As for me, far be it from me that I should sin against the LORD
by failing to pray for you. -I Samuel 12:23
This past week, Jim and I celebrated our thirtieth wedding anniversary. Because of the current pandemic and the “shelter at home” order, our anniversary plans were slightly altered. We didn’t have a trip, ocean cruise, or a big party planned; it still would have been just the two of us celebrating. Most anniversaries find us on the lake fishing (my favorite way to spend them). Because I’d been under the weather, we opted to stay home and have a quiet evening of cherry pie and Scrabble.
That day, I thought about all the people who were at our wedding; so many of them are no longer living. I thought about the music, the flowers, and the vows. Jim and I used traditional vows that went something like this:
“I, Sonia, take you, Jim, to be my lawful husband, to love and to hold from this day forward, for better or for worse, for richer or for poorer, in sickness and in health, to love and cherish until death do us part. This is my solemn vow.”
I do have a video cassette of the ceremony but out VHS player has long since died. Anyway, you get the gist of it. Most couples, whether united in a civil or religious ceremony, exchange vows or promises to each other. I know both or our sons and their wives wrote their own vows, which is something extra special and I’m sure they will always treasure.
We also had a traditional Bible verse said during the ceremony, from I Corinthians 13:1-13.
If I speak in the tongues of men or of angels, but do not have love, I am only a resounding gong or a clanging cymbal. If I have the gift of prophecy and can fathom all mysteries and all knowledge, and if I have a faith that can move mountains, but do not have love, I am nothing. If I give all I possess to the poor and give over my body to hardship that I may boast,[b] but do not have love, I gain nothing.
Love is patient, love is kind. It does not envy, it does not boast, it is not proud. It does not dishonor others, it is not self-seeking, it is not easily angered, it keeps no record of wrongs. Love does not delight in evil but rejoices with the truth. It always protects, always trusts, always hopes, always perseveres.
Love never fails. But where there are prophecies, they will cease; where there are tongues, they will be stilled; where there is knowledge, it will pass away. For we know in part and we prophesy in part, but when completeness comes, what is in part disappears. When I was a child, I talked like a child, I thought like a child, I reasoned like a child. When I became a man, I put the ways of childhood behind me. For now, we see only a reflection as in a mirror; then we shall see face to face. Now I know in part; then I shall know fully, even as I am fully known.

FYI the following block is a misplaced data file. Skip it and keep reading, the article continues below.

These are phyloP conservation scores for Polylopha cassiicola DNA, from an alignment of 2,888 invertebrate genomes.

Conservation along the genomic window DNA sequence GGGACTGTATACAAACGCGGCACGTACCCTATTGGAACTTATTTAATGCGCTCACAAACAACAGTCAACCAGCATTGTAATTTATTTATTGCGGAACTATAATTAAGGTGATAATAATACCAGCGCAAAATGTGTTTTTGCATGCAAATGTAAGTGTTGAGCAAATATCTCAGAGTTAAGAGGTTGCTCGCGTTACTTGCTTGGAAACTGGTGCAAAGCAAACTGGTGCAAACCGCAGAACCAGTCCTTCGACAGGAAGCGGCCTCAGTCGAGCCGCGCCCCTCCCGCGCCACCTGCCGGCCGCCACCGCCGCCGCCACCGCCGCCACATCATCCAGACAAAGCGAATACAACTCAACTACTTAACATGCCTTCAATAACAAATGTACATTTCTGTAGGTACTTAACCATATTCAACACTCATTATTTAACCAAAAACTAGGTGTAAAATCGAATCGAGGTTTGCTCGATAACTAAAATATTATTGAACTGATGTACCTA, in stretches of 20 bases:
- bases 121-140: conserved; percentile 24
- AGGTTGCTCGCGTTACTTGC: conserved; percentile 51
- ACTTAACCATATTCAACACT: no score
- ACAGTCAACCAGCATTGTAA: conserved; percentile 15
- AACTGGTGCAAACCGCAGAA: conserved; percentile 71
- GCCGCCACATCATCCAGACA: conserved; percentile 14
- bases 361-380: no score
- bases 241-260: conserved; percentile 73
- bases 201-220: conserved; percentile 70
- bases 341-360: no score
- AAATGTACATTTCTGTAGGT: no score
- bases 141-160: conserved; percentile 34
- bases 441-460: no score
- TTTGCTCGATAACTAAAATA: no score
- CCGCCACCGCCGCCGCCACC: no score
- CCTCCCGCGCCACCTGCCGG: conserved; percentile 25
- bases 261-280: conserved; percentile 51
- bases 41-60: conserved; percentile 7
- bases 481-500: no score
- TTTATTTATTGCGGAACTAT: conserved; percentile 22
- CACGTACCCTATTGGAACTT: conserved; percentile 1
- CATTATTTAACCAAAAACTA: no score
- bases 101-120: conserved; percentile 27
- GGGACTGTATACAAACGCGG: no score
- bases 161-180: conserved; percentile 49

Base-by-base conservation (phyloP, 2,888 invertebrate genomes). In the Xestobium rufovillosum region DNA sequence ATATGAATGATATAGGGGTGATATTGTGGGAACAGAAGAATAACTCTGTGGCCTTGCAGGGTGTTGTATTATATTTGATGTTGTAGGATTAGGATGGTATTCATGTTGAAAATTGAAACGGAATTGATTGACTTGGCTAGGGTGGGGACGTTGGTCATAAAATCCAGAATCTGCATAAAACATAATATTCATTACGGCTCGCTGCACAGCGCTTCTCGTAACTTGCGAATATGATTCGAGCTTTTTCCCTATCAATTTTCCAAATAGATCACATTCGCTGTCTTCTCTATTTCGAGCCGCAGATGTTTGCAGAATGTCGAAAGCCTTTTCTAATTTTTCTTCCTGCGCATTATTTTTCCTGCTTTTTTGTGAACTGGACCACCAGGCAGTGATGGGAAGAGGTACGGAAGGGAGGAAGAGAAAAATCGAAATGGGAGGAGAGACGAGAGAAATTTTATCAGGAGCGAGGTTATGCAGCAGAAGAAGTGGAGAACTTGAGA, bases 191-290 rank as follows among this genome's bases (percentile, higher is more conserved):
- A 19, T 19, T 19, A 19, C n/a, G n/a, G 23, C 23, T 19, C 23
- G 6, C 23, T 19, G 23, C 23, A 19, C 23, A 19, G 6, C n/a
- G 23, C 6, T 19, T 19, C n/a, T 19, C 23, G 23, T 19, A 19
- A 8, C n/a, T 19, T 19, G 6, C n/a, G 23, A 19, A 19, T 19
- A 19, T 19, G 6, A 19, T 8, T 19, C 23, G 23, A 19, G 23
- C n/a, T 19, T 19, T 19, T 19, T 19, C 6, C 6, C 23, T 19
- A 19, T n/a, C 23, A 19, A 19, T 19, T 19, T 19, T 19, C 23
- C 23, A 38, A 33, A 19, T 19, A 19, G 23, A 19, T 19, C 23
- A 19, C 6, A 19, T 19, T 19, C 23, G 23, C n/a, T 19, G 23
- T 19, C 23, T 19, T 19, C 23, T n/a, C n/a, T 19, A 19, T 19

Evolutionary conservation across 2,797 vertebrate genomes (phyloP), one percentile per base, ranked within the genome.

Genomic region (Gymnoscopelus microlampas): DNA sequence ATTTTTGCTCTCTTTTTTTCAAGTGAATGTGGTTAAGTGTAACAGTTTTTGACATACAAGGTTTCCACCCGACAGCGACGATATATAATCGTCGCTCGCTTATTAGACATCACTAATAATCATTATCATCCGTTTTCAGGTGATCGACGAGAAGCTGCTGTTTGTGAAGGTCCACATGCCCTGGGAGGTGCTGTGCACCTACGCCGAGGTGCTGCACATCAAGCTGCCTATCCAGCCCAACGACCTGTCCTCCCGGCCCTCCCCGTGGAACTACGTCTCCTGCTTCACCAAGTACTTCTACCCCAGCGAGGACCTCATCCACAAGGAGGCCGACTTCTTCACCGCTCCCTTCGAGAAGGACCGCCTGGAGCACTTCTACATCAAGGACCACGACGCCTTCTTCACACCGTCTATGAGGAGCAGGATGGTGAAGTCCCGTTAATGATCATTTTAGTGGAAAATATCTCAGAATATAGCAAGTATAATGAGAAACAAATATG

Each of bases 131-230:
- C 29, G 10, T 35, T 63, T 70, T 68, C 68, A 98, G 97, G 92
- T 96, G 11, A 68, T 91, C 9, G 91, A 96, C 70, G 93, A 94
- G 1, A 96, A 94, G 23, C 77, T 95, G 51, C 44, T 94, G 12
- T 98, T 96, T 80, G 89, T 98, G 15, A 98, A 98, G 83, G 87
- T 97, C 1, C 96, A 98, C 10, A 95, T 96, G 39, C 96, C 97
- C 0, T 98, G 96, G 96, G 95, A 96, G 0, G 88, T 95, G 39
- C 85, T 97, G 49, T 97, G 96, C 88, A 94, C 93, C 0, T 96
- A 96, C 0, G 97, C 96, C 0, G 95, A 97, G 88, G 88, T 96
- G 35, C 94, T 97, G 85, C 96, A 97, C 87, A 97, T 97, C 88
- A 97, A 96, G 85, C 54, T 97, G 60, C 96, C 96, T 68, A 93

And now these three remain: faith, hope and love. But the greatest of these is love.
So, as I was wandering down memory lane, looking at pictures, thinking of our special day and all of the years since, I also came across a verse while doing Lectio Divina, that seemed to fit in with the vows so well.
It comes from Acts 3:1-10. Peter and John were going to the Temple and were stopped by a crippled from birth, who was begging at the temple entrance called the Beautiful Gate. Peter said to him, “Look at us.” The man expected them to give him some money, but instead, Peter told him, ‘I have neither silver nor gold, but what I do have, I give you: in the name of Jesus Christ, the Nazarene, walk!’
The first part of that sentence really struck me as I reflected on our wedding vows. “I have neither silver nor gold, but what I do have, I give you.” Isn’t that beautiful? Doesn’t that just about say it all? That’s marriage summed up in just a few words, “what I do have, I give you.”
It also made me think about our current situation. We are a month into the “shelter at home” order and being able to reach out and help our neighbor comes with its own set of limitations. I cried when I saw how hard the south was hit with tornadoes and thought how different the response would have been two months ago. How do we manage to care for one another at such great distances?
This is something I’ve prayed about for years. I passed another anniversary this week. It was eleven years ago that I was struck ill and have been unable to work since. There are many times I question God…why haven’t you healed me so that I can be more effective for you?
I think that’s why that verse from Acts, chapter 3, affected me so deeply. Not only because it reminded me of my wedding vows, but because it is a prayer I need to be praying each and every day. No, I don’t have the physical ability to do all I’d like to do for my family, church, community, and for God. I can’t make commitments that require me to head a committee or lead a study, knowing that chances are, I’ll be down that day. But it reminded me that what I do have, I need to give, every day. I have time…time to listen. I have time to study. I have time to worship and most importantly, I have time to pray.
Prayer is the number one thing I can do for my family…for my church…for my community. It’s something I take very seriously. If someone asks me to pray for them, it is a commitment that I honor. Not only praying for those who ask, but for all those who suffer in any capacity. Along with my regular prayers, I pray the Divine Mercy chaplet daily and the Rosary often as well.
God gave me a gift along with this illness: he gave me time. My prayer today is that I never take it for granted and that I use it as He leads me.
I do not have silver nor gold. I do not have physical strength and am often incapacitated. But what I do have, I give to you…for you. Amen.